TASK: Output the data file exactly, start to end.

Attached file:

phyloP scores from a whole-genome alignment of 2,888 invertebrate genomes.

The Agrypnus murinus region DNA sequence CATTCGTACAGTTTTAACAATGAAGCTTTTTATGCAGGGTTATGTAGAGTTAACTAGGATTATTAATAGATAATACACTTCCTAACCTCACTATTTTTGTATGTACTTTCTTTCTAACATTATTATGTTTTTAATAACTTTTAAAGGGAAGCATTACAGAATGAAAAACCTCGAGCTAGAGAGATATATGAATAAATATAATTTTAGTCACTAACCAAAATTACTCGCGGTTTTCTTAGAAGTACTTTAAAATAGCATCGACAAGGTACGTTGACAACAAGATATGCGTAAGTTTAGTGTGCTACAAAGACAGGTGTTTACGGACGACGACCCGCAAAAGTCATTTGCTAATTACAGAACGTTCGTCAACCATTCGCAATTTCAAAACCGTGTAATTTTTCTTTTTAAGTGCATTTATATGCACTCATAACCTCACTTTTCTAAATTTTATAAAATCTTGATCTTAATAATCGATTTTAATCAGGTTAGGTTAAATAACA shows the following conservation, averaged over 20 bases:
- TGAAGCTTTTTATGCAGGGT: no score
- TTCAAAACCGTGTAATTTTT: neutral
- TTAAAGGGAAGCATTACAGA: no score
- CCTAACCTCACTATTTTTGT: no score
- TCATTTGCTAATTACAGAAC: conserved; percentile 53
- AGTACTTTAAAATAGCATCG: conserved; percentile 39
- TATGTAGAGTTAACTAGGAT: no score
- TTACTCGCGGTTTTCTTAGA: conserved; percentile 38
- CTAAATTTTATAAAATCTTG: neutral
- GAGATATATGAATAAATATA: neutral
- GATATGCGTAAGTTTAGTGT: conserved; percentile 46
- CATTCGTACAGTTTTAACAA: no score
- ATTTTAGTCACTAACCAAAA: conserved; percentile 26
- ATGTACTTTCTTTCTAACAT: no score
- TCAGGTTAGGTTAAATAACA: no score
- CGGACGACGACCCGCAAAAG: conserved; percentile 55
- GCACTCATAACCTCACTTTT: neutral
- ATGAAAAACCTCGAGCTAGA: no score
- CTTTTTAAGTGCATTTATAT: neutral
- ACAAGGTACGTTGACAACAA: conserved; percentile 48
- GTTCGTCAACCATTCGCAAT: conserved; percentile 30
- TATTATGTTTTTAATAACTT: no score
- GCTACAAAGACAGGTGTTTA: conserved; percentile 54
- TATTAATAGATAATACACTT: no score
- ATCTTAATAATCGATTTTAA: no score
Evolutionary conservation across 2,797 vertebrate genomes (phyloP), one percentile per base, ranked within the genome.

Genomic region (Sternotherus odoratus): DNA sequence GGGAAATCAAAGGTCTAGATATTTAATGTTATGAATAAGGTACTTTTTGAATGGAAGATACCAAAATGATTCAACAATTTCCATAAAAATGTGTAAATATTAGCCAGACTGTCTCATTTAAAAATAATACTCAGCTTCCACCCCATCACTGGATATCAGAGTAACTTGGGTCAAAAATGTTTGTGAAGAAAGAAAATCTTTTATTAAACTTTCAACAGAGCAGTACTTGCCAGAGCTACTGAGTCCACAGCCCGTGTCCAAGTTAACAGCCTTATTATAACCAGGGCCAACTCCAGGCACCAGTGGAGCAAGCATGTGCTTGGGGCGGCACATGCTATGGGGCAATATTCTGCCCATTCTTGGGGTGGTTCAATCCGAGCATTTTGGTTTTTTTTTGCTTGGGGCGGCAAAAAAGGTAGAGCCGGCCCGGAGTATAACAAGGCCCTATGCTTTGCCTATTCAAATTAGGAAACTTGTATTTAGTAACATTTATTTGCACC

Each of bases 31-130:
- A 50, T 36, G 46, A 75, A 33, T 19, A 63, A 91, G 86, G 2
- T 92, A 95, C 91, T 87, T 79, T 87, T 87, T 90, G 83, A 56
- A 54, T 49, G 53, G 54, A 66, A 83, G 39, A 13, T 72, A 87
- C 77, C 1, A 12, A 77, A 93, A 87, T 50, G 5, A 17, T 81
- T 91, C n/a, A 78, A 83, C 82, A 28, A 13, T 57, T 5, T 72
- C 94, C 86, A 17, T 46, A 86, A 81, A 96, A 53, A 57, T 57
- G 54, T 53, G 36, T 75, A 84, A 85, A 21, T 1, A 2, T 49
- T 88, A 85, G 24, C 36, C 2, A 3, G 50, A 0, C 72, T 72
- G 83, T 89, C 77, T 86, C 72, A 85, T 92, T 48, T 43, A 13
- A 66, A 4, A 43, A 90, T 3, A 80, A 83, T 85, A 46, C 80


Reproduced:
phyloP scores from a whole-genome alignment of 2,888 invertebrate genomes.

The Agrypnus murinus region DNA sequence CATTCGTACAGTTTTAACAATGAAGCTTTTTATGCAGGGTTATGTAGAGTTAACTAGGATTATTAATAGATAATACACTTCCTAACCTCACTATTTTTGTATGTACTTTCTTTCTAACATTATTATGTTTTTAATAACTTTTAAAGGGAAGCATTACAGAATGAAAAACCTCGAGCTAGAGAGATATATGAATAAATATAATTTTAGTCACTAACCAAAATTACTCGCGGTTTTCTTAGAAGTACTTTAAAATAGCATCGACAAGGTACGTTGACAACAAGATATGCGTAAGTTTAGTGTGCTACAAAGACAGGTGTTTACGGACGACGACCCGCAAAAGTCATTTGCTAATTACAGAACGTTCGTCAACCATTCGCAATTTCAAAACCGTGTAATTTTTCTTTTTAAGTGCATTTATATGCACTCATAACCTCACTTTTCTAAATTTTATAAAATCTTGATCTTAATAATCGATTTTAATCAGGTTAGGTTAAATAACA shows the following conservation, averaged over 20 bases:
- TGAAGCTTTTTATGCAGGGT: no score
- TTCAAAACCGTGTAATTTTT: neutral
- TTAAAGGGAAGCATTACAGA: no score
- CCTAACCTCACTATTTTTGT: no score
- TCATTTGCTAATTACAGAAC: conserved; percentile 53
- AGTACTTTAAAATAGCATCG: conserved; percentile 39
- TATGTAGAGTTAACTAGGAT: no score
- TTACTCGCGGTTTTCTTAGA: conserved; percentile 38
- CTAAATTTTATAAAATCTTG: neutral
- GAGATATATGAATAAATATA: neutral
- GATATGCGTAAGTTTAGTGT: conserved; percentile 46
- CATTCGTACAGTTTTAACAA: no score
- ATTTTAGTCACTAACCAAAA: conserved; percentile 26
- ATGTACTTTCTTTCTAACAT: no score
- TCAGGTTAGGTTAAATAACA: no score
- CGGACGACGACCCGCAAAAG: conserved; percentile 55
- GCACTCATAACCTCACTTTT: neutral
- ATGAAAAACCTCGAGCTAGA: no score
- CTTTTTAAGTGCATTTATAT: neutral
- ACAAGGTACGTTGACAACAA: conserved; percentile 48
- GTTCGTCAACCATTCGCAAT: conserved; percentile 30
- TATTATGTTTTTAATAACTT: no score
- GCTACAAAGACAGGTGTTTA: conserved; percentile 54
- TATTAATAGATAATACACTT: no score
- ATCTTAATAATCGATTTTAA: no score
Evolutionary conservation across 2,797 vertebrate genomes (phyloP), one percentile per base, ranked within the genome.

Genomic region (Sternotherus odoratus): DNA sequence GGGAAATCAAAGGTCTAGATATTTAATGTTATGAATAAGGTACTTTTTGAATGGAAGATACCAAAATGATTCAACAATTTCCATAAAAATGTGTAAATATTAGCCAGACTGTCTCATTTAAAAATAATACTCAGCTTCCACCCCATCACTGGATATCAGAGTAACTTGGGTCAAAAATGTTTGTGAAGAAAGAAAATCTTTTATTAAACTTTCAACAGAGCAGTACTTGCCAGAGCTACTGAGTCCACAGCCCGTGTCCAAGTTAACAGCCTTATTATAACCAGGGCCAACTCCAGGCACCAGTGGAGCAAGCATGTGCTTGGGGCGGCACATGCTATGGGGCAATATTCTGCCCATTCTTGGGGTGGTTCAATCCGAGCATTTTGGTTTTTTTTTGCTTGGGGCGGCAAAAAAGGTAGAGCCGGCCCGGAGTATAACAAGGCCCTATGCTTTGCCTATTCAAATTAGGAAACTTGTATTTAGTAACATTTATTTGCACC

Each of bases 31-130:
- A 50, T 36, G 46, A 75, A 33, T 19, A 63, A 91, G 86, G 2
- T 92, A 95, C 91, T 87, T 79, T 87, T 87, T 90, G 83, A 56
- A 54, T 49, G 53, G 54, A 66, A 83, G 39, A 13, T 72, A 87
- C 77, C 1, A 12, A 77, A 93, A 87, T 50, G 5, A 17, T 81
- T 91, C n/a, A 78, A 83, C 82, A 28, A 13, T 57, T 5, T 72
- C 94, C 86, A 17, T 46, A 86, A 81, A 96, A 53, A 57, T 57
- G 54, T 53, G 36, T 75, A 84, A 85, A 21, T 1, A 2, T 49
- T 88, A 85, G 24, C 36, C 2, A 3, G 50, A 0, C 72, T 72
- G 83, T 89, C 77, T 86, C 72, A 85, T 92, T 48, T 43, A 13
- A 66, A 4, A 43, A 90, T 3, A 80, A 83, T 85, A 46, C 80